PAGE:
The most serious outburst of bloodshed since a 2014 war took on many of the hallmarks of the destructive 50-day battle, with hundreds killed with no end in sight, as rockets rained down on Gaza and Israel battered the territory with airstrikes.
Palls of grey smoke rose in Gaza as Israeli airstrikes destroyed two apartment buildings and pounded the insurgent group’s numerous military sites, including the central police complex.
In Israel, barrages of hundreds of missiles launched by Gaza’s Hamas rulers and other militants at times overwhelmed missile defences, causing air raid sirens and blasts to reverberate through Tel Aviv and other towns.
According to the Health Ministry, the death toll in Gaza has risen to 48 Palestinians, including 14 children and three women. Over 300 people were injured, including 86 children and 39 mothers. Six Israelis were killed by rocket fire, including three women and a boy, and hundreds were injured.
Although the increasingly escalating crisis has brought back memories from the 2014 Israel-Hamas war, the past day has also seen a surprising new factor: a burst of rage from Israel’s Palestinian civilians in favour of those living in the territories and in opposition to Israel’s recent reaction to violence in Jerusalem and its ongoing operations in Gaza.
During those riots, sectarian unrest erupted in many mixed Jewish-Arab Israeli towns, resulting in the burning of a Jewish-owned restaurant and a synagogue, the fatal shooting of an Arab man, and attacks on Arab-owned vehicles. In a rare action that exposed the tensions, Israeli Defense Minister Benny Gantz ordered border guard units to be mobilised to assist police in maintaining order.
There was no indication that either side were able to budge. Prime Minister Benjamin Netanyahu has promised to broaden the attack, stating that “this will take time.” Hamas has declared a full-fledged intifada, or insurrection. The most recent such rebellion started in 2000 and lasted for more than five years.
The most recent outbreak of violence started a month ago in Jerusalem, where heavy-handed police tactics during the Muslim holy month of Ramadan, as well as the threatened displacement of scores of Palestinian families, sparked demonstrations and clashes with police. The Al-Aqsa Mosque complex, which is holy to both Jews and Muslims, was a focal point.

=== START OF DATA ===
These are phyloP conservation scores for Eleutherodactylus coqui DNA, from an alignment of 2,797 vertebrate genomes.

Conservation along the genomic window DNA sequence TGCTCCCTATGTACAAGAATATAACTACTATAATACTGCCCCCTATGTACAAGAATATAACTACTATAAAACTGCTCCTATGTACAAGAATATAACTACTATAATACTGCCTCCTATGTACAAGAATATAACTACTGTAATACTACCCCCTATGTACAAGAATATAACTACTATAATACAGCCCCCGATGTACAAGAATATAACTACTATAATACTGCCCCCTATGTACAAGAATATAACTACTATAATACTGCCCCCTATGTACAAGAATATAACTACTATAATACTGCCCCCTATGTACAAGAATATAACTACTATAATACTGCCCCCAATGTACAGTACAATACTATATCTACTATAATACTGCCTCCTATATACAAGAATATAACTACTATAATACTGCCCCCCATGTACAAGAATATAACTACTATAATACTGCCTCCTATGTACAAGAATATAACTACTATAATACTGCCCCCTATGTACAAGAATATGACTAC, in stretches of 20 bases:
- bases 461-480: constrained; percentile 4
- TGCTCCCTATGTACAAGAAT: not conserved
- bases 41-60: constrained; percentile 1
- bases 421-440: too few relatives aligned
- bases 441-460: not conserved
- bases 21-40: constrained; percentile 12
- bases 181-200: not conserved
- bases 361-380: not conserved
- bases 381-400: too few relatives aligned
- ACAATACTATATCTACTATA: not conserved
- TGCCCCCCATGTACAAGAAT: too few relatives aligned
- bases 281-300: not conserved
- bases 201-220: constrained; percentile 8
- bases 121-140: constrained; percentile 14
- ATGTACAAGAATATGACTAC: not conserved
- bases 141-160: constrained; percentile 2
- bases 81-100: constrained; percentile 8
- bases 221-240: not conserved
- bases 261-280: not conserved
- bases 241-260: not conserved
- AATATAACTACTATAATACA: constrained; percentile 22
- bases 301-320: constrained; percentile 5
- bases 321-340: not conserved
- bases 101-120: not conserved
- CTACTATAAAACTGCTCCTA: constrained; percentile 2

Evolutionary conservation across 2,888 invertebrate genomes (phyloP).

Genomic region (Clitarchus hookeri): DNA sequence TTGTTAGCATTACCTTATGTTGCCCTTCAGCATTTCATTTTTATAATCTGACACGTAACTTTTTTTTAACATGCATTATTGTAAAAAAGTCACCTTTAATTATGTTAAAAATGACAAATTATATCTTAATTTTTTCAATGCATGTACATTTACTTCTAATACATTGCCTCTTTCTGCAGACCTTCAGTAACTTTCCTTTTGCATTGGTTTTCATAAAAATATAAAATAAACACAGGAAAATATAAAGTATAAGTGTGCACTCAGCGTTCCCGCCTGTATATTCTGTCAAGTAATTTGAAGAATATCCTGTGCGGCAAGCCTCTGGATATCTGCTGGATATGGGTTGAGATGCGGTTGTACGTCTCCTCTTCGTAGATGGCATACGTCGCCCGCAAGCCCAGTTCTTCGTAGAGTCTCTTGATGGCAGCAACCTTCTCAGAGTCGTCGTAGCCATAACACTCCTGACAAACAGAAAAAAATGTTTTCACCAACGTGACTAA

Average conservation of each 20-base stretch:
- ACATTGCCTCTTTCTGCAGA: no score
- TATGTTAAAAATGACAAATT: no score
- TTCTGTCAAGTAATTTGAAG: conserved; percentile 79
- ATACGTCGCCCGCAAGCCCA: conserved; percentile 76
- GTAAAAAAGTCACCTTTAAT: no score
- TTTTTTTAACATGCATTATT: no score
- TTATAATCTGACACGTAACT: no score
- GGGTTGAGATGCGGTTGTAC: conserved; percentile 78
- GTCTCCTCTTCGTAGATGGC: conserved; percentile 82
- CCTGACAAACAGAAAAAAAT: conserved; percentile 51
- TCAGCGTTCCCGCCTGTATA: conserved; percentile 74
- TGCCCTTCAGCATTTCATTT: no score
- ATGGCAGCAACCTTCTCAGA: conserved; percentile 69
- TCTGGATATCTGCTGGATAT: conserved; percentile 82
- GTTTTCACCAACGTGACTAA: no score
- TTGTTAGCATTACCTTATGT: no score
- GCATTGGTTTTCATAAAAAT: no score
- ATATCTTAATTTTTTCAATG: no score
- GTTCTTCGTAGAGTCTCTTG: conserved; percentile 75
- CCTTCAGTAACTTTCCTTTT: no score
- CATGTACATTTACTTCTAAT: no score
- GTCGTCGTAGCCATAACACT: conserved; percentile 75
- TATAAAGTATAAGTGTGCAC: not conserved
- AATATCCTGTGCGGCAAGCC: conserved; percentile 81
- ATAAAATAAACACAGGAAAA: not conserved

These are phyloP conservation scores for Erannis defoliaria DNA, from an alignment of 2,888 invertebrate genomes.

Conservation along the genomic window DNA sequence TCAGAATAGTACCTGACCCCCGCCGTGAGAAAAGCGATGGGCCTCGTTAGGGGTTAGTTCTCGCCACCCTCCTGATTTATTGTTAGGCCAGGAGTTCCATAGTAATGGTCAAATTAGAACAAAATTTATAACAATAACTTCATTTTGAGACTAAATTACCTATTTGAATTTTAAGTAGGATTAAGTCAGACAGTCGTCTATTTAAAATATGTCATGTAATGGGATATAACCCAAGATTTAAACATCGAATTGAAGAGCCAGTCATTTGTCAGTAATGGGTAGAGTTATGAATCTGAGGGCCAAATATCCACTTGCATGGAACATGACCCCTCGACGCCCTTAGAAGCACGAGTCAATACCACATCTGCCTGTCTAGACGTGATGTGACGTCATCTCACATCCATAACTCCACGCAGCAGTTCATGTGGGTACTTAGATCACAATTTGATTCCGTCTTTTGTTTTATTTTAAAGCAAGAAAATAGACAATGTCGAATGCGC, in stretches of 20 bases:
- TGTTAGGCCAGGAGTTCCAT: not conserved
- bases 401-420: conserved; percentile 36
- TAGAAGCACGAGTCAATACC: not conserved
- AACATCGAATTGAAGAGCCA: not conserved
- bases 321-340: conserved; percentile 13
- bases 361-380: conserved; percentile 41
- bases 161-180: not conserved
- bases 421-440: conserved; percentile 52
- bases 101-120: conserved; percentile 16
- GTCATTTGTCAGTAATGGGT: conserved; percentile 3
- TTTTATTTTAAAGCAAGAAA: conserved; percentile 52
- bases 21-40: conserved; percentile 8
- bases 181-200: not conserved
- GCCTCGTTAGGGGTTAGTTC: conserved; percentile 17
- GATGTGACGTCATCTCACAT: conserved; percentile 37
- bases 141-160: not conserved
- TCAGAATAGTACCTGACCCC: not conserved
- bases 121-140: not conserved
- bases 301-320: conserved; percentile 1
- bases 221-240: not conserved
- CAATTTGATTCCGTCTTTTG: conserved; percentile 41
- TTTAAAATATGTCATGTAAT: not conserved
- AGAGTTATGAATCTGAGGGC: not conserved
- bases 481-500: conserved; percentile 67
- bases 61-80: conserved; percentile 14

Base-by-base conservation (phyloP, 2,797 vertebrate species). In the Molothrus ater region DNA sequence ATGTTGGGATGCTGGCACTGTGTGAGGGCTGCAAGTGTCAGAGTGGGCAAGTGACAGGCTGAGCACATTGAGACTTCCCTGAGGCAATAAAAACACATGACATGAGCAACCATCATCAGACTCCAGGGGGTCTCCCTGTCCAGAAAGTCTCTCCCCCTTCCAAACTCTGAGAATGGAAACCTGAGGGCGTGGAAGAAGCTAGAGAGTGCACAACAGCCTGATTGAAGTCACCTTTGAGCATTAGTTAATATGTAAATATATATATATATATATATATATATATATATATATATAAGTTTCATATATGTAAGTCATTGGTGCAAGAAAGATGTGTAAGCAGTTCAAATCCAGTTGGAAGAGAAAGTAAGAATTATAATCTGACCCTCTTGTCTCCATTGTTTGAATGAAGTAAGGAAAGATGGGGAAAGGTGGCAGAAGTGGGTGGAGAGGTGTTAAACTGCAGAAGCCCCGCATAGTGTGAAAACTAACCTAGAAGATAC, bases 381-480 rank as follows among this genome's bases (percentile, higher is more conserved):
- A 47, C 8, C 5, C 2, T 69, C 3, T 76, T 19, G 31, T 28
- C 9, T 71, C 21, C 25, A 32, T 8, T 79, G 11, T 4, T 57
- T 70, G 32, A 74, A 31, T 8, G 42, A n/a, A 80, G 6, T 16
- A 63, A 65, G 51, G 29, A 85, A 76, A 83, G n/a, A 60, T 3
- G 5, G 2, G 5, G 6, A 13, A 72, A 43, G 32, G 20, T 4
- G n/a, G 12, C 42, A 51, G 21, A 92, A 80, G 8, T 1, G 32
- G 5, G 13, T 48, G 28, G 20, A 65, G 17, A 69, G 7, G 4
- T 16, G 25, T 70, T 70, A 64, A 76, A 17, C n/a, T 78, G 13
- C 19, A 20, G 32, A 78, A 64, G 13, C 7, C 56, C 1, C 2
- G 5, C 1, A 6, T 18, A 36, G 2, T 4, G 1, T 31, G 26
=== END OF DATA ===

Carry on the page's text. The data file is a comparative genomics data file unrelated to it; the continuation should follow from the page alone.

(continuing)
In a big escalation, Hamas fired a volley of missiles at the city late Monday, pretending to be “defending Jerusalem.”
According to the Israeli military, rebels have launched 1,050 missiles since the fighting began, with 200 of them exploding and crashing inside Gaza. A military spokesman, Lt. Col. Jonathan Conricus, said two infantry brigades were deployed to the city, signalling plans for a potential land invasion.
Israel has bombed hundreds of targets in Gaza, where 2 million Palestinians have been subjected to a crushing Israeli-Egyptian blockade since Hamas came to power in 2007.
The most powerful attack was a series of bombings that took down a 12-story hotel. The structure housed Hamas offices as well as several enterprises. Before demolishing the site, Israel fired a series of warning shots, allowing civilians to evacuate and resulting in no casualties.
Another Gaza City building was severely damaged by Israeli aircraft early Wednesday. According to Israel, the nine-story structure contained Hamas intelligence offices as well as the group’s command responsible for coordinating attacks on the occupied West Bank; it also housed private homes, medical firms, and a dental clinic. Before the bombing, a drone launched five warning missiles.